You’ve probably heard the words active and passive being tossed around when people are talking about their Spill Control and Countermeasures (SPCC) plans, but do you know what they mean?
Active and passive containment are two ways to comply with SPCC general secondary containment requirements that deal with the most likely discharge from a container or piece of equipment. These spills are typically smaller and more easily contained than worst-case discharges.
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Active containment means that someone has to take action to put the containment devices in place. The containment may be deployed before an activity begins or in reaction to a discharge, but it requires people.
Active containment measures include:
- Placing drain covers over storm drains before an oil transfer
- Placing drain covers over storm drains during spill response
- Using a spill kit in the event of an oil spill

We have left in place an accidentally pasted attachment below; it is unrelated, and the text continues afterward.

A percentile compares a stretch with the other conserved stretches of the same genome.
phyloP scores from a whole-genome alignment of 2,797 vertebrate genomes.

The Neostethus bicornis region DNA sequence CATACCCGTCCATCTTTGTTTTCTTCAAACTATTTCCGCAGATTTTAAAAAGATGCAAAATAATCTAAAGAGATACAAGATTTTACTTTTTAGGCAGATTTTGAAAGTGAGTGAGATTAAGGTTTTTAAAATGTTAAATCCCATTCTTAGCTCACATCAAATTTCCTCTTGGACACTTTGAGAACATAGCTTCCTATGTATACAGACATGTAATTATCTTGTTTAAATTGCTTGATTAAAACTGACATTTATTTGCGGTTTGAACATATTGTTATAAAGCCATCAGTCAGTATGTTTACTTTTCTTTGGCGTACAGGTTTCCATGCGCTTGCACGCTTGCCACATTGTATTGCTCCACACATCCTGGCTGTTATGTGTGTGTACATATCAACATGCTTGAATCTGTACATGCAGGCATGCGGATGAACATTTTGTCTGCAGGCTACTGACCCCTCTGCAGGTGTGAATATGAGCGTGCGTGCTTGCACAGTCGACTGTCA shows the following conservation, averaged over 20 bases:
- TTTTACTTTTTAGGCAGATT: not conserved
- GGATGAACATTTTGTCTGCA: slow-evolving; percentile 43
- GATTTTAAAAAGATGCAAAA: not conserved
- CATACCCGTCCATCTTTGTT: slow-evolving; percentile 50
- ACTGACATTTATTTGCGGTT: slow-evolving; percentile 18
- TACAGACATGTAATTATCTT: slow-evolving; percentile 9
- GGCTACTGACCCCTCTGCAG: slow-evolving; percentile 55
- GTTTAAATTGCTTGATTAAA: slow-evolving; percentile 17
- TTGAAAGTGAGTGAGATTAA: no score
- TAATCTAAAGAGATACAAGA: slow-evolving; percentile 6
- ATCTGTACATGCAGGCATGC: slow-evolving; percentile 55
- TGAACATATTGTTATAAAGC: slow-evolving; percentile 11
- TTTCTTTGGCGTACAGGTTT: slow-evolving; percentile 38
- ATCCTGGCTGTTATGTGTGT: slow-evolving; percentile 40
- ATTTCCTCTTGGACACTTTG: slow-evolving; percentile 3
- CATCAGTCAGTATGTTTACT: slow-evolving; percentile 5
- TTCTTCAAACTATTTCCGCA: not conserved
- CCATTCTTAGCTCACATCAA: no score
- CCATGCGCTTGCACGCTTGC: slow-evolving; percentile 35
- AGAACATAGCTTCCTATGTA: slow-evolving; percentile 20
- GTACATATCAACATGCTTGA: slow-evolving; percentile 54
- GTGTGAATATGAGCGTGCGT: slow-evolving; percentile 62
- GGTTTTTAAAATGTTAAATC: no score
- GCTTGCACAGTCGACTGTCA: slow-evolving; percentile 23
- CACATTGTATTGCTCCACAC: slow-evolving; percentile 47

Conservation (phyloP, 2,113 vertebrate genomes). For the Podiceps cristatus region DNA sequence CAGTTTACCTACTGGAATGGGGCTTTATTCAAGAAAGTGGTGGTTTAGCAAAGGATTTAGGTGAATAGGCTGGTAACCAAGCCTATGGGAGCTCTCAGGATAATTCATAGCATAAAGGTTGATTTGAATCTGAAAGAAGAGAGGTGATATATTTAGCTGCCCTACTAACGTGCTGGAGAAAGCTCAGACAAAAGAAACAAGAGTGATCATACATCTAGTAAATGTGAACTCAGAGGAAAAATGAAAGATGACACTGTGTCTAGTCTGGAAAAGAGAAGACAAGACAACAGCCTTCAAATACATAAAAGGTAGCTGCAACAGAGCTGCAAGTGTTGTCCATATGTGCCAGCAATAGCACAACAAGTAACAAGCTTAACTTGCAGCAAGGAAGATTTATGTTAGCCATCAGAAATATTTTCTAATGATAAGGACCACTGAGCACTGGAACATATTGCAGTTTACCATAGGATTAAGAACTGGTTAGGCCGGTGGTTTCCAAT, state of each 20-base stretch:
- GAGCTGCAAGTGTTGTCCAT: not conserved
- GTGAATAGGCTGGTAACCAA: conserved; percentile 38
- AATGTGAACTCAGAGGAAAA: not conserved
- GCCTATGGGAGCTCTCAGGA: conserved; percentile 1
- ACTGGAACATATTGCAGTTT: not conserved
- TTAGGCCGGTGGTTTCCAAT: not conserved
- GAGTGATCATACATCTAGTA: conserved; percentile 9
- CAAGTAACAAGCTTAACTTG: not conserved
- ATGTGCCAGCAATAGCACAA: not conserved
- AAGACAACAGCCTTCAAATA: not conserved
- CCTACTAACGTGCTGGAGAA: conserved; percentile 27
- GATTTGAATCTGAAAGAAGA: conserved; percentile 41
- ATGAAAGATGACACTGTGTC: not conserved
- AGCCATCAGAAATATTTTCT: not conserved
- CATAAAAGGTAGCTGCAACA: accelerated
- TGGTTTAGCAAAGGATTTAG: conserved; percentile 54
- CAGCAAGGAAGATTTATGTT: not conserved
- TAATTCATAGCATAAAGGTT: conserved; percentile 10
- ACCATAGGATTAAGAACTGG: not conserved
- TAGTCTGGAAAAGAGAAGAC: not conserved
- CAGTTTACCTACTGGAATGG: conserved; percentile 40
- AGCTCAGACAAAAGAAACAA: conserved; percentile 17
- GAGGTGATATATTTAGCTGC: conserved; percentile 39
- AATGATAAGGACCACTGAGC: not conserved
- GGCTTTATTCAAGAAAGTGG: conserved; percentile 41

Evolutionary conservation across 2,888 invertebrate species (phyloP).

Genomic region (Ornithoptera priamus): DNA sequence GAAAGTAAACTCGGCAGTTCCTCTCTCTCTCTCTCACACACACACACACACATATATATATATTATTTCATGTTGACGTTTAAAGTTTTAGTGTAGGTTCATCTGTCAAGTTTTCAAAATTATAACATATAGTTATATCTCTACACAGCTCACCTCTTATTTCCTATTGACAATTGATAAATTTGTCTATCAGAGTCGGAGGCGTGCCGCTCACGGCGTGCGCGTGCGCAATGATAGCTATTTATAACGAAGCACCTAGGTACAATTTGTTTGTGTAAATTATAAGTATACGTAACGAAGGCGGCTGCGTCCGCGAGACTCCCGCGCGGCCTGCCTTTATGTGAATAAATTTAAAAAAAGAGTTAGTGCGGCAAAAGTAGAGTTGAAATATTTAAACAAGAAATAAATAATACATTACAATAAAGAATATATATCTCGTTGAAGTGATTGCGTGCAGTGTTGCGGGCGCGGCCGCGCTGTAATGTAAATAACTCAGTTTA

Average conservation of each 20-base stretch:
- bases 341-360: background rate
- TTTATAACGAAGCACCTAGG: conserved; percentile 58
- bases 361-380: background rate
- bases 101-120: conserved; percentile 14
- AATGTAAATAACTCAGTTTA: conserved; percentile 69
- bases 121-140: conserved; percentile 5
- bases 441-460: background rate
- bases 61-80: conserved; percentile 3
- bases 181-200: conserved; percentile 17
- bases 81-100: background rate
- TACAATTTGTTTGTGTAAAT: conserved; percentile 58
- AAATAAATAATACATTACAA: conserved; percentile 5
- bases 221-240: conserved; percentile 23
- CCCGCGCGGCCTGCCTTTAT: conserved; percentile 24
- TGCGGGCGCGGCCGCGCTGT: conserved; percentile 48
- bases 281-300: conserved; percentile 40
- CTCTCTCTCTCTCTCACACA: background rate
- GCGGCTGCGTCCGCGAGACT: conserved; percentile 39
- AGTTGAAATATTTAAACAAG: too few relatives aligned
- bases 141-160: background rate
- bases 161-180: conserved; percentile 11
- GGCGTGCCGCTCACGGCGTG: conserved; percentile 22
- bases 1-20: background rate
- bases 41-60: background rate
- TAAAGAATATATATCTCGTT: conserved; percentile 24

- Using a spill response team in the event of an oil spill
- Closing a gate valve prior to an oil discharge
Just remember that when active containment measures are outlined in your SPCC plan, they must clearly specify the people who are available to deploy the solutions listed.
Passive containment is something you put into place to contain spills before they happen. These devices can control the situation all by themselves and don’t need you to be actively involved. You can create reliable permanent or semi-permanent containment for continuous protection — and you won’t have to babysit. This is especially advantageous if you have remote sites that are not routinely staffed.
Many passive containment systems also address SPCC’s specific regulation requiring containment for certain containers and oil-filled equipment to be capable of containing a worst-case scenario spill.
Passive containment devices can include:
So there you have it. Understanding active and passive containment and including these measures in your SPCC plan can help you prepare to handle spills and prevent discharges into the environment.
You tell us: Do you rely more on active or passive containment in your facility? Let us know in the comments section below!